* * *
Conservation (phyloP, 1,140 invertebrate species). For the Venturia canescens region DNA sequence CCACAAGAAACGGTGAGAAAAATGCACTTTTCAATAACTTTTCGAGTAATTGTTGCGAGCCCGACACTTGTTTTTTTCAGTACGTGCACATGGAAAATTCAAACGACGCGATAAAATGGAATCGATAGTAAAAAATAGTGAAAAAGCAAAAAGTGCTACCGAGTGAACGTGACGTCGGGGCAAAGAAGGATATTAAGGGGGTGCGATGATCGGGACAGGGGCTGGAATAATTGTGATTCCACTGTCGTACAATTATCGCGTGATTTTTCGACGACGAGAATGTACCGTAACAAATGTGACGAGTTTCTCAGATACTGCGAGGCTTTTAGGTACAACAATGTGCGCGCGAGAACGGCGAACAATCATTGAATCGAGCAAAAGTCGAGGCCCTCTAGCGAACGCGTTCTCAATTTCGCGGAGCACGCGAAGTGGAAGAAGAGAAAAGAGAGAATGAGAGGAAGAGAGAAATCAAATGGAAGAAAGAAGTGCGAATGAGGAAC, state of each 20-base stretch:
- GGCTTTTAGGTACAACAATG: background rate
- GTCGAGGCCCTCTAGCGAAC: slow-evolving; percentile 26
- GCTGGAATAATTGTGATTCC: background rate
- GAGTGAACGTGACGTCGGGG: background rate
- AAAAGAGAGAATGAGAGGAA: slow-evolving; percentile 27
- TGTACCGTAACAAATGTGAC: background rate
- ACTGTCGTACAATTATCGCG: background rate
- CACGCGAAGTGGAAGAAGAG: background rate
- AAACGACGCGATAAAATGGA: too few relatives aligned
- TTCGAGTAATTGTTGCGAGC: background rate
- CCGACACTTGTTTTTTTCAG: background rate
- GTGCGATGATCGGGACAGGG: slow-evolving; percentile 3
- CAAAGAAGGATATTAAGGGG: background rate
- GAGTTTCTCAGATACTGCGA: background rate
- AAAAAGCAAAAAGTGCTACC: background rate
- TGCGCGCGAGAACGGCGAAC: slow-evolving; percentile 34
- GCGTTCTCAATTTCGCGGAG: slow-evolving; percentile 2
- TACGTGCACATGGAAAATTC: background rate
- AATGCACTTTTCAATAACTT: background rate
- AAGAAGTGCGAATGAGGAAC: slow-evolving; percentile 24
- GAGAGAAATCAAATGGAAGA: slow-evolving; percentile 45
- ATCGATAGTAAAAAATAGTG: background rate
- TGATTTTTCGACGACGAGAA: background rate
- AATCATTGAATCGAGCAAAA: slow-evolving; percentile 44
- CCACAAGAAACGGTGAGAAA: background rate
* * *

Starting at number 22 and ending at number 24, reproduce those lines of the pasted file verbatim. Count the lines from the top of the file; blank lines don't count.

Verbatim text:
- GAGAGAAATCAAATGGAAGA: slow-evolving; percentile 45
- ATCGATAGTAAAAAATAGTG: background rate
- TGATTTTTCGACGACGAGAA: background rate